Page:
Could updated Japanese whisky rules stifle growth?
With aged stocks dwindling, Japanese whisky producers have embraced innovation to entice new drinkers. But could a change in regulations stifle creativity, or are more rules necessary to protect the category’s future?
*This feature was originally published in the January 2021 issue of The Spirits Business. Since the publication of this piece, the Japan Spirits and Liqueurs Makers Association issued new guidelines on the production and labelling of Japanese whisky.
When compared with categories such as Scotch, Irish and American, the Japanese whisky sector is still relatively small, but its reputation continues to speak volumes. As jaw‐dropping auction prices draw more attention to the sector, there’s an emergence of new players creating innovative and unique styles of Japanese whisky to keep drinkers interested.
The category has long faced the challenge of stock shortages and price surges as huge consumer demand for aged Japanese whisky appears here to stay. While many distillers are waiting for their liquid to age, the sector faces the additional challenge of retaining and attracting consumers, with increasing competition from world whisky and other drinks categories.
“Japanese whisky remains mostly unexplored,” says Chris Seale, managing director of Speciality Brands, the UK distributor for Nikka. “It is a new category for most UK drinkers, so producers really have the opportunity to attract and retain consumers by setting up educational masterclasses, in‐store/virtual tastings or cocktail‐and‐food matching suggestions.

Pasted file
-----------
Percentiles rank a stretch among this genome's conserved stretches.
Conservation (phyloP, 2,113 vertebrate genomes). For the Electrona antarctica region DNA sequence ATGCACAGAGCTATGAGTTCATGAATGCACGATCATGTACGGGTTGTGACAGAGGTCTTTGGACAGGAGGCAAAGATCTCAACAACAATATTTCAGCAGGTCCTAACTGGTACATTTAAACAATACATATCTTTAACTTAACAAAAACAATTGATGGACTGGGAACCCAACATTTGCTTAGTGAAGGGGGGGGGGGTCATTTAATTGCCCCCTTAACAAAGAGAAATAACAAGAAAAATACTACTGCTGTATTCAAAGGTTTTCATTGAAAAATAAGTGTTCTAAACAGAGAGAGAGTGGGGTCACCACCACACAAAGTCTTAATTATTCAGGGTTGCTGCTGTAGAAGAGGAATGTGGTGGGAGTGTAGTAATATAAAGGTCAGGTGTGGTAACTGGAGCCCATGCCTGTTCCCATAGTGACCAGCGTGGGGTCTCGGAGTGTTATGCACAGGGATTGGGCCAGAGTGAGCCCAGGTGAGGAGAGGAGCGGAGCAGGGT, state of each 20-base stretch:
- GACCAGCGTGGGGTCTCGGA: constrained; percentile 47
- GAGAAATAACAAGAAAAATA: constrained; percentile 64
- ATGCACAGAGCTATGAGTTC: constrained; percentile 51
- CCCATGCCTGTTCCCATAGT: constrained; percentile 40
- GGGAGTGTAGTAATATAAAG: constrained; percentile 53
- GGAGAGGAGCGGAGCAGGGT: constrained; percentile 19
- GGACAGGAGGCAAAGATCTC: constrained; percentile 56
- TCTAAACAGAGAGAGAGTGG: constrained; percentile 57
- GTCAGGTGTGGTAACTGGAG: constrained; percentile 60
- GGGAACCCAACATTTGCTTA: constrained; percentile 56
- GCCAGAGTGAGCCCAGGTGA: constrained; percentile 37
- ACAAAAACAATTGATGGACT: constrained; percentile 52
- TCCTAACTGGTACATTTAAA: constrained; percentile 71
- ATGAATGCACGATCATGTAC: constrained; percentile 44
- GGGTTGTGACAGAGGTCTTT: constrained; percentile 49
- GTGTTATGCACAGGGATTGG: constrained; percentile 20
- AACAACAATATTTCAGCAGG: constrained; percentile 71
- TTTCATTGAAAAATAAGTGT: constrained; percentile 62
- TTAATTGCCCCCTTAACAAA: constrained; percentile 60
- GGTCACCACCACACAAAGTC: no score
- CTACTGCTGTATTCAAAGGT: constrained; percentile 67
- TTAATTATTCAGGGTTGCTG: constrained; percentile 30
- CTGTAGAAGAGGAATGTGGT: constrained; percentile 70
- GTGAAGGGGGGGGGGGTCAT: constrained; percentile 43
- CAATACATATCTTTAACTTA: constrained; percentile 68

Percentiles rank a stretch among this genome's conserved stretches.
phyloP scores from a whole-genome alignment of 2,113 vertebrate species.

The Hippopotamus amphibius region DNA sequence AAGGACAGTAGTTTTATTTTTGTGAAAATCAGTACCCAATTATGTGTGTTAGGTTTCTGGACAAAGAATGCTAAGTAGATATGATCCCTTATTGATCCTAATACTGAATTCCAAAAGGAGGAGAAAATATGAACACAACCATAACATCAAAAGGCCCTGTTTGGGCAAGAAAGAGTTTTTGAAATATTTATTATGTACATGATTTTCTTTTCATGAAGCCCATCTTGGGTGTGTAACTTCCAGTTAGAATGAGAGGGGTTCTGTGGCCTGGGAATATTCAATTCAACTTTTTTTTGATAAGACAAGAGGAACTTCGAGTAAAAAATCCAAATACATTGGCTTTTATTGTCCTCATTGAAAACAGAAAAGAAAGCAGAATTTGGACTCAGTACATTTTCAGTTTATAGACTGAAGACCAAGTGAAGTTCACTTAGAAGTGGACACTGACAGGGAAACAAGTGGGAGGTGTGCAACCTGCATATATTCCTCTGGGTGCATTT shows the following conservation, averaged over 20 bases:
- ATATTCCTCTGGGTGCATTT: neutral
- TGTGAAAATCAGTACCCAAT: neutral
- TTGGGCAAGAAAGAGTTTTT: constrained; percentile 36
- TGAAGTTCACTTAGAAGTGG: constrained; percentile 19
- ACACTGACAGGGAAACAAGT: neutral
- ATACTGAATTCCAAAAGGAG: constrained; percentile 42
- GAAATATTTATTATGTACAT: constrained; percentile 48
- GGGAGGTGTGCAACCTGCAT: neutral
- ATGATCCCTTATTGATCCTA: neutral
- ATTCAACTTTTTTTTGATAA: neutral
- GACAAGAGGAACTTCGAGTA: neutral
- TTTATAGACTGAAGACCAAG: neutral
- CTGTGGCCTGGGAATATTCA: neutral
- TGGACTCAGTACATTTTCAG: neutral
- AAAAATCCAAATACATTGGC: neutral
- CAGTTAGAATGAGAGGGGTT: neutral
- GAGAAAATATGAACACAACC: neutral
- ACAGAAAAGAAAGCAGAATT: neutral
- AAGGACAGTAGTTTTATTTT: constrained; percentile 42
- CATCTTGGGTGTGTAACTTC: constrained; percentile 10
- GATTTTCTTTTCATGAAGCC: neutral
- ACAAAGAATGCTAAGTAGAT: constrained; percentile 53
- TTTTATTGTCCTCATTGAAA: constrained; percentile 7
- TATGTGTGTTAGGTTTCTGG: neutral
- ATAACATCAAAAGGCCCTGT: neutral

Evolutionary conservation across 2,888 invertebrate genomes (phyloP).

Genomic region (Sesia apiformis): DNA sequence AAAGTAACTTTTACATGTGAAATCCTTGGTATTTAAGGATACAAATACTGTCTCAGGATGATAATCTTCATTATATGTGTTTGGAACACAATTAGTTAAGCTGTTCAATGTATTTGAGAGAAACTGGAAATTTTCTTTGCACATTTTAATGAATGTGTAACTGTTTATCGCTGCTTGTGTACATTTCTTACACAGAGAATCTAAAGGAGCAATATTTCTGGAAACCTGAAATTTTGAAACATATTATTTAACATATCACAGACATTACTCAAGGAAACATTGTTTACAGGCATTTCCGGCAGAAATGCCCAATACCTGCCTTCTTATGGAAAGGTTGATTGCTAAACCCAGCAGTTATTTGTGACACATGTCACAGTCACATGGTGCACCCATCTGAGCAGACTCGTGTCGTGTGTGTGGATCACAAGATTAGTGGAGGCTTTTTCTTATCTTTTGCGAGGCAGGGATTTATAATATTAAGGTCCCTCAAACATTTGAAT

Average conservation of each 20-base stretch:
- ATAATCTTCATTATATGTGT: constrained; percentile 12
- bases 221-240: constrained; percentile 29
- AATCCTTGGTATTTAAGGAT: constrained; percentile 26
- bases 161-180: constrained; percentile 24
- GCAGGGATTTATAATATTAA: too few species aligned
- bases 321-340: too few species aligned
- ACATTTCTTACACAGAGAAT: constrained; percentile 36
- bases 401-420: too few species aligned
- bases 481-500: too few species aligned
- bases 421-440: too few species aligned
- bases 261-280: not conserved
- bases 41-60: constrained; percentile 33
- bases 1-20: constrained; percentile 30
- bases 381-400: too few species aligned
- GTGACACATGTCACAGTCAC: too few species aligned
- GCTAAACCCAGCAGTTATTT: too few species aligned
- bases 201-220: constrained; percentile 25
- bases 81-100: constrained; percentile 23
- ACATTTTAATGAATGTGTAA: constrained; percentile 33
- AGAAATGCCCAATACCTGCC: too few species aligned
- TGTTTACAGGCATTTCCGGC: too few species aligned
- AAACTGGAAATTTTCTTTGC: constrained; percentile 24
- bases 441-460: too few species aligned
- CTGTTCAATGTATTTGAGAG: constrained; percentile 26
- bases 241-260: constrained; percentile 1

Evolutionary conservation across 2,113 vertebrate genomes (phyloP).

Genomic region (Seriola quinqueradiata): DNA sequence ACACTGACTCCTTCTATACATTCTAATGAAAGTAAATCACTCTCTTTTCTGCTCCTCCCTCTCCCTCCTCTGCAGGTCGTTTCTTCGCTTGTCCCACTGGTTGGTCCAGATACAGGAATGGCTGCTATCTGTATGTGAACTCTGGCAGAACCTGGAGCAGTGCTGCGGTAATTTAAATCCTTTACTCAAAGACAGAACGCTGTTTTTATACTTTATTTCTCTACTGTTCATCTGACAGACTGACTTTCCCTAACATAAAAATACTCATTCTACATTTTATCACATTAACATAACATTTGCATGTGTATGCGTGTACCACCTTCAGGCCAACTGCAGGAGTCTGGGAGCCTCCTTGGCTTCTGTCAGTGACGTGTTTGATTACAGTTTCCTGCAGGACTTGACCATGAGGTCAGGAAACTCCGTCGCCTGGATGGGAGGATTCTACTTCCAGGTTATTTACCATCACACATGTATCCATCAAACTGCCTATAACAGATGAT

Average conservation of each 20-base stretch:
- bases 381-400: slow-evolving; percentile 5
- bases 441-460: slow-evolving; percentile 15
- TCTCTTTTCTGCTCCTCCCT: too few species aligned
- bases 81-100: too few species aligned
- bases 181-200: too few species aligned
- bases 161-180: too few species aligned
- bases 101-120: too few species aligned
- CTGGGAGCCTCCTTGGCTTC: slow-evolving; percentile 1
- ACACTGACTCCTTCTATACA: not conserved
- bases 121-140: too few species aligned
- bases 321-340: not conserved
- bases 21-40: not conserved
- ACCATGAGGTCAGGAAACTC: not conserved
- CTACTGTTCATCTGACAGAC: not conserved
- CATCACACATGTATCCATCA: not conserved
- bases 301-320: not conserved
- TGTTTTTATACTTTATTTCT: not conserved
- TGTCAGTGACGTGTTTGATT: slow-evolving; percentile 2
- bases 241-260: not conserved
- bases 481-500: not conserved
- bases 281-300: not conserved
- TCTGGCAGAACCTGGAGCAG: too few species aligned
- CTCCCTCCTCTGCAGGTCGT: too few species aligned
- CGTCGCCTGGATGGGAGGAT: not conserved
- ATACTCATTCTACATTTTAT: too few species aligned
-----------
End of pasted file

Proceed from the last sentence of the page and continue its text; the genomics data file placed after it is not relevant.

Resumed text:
“There are also plenty of unfounded preconceptions that exist about the category. Even seasoned drinkers are surprised to discover the huge depth of flavours and styles available – this is why it’s really important to communicate to consumers that Japanese whisky is so much more than just an age statement but rather a diverse category to discover.”
Emiko Kaji, international business development manager for Nikka, is confident that the sector can keep consumers interested with new bottlings and styles.
“It’s already been six years since we announced the delisting of Yoichi and Miyagikyo age statements in 2015, which was described as ‘Nikka shock’, and there is no whisky with an age statement in our product lineup at the moment,” says Kaji. “Although we would like to reintroduce age statements in the future, we are convinced that new styles of whiskies can also keep consumers interested, as long as the expression has a unique style or a rich story behind [it].”
In recent years, producers have started to release new unaged whisky on the market, led by major players such as Suntory and Nikka. In 2016, there was Toki, a blend of malt and grain whiskies from Suntory’s Hakushu, Yamazaki and Chita distilleries, and Nikka from the Barrel, which “broke all the rules of what a Japanese whisky should look and taste like” says Seale. More recently, in July, Nikka released its ‘everyday’ Nikka Days whisky in the US.
Japan’s highest whisky distillery, Mars, also recently launched three bottlings, including Iwai 45, an ‘approachable’ Bourbon‐style Japanese whisky. Meanwhile, Akkeshi Distillery is making Islay‐style peated malt.
Nikka’s Kaji also said the recent launch of the limited edition Yoichi and Miyagikyo Apple Brandy Wood Finish whiskies “were warmly received”. She adds: “Thanks to the constraints, we can come up with good ideas with a ‘twist of the head’.”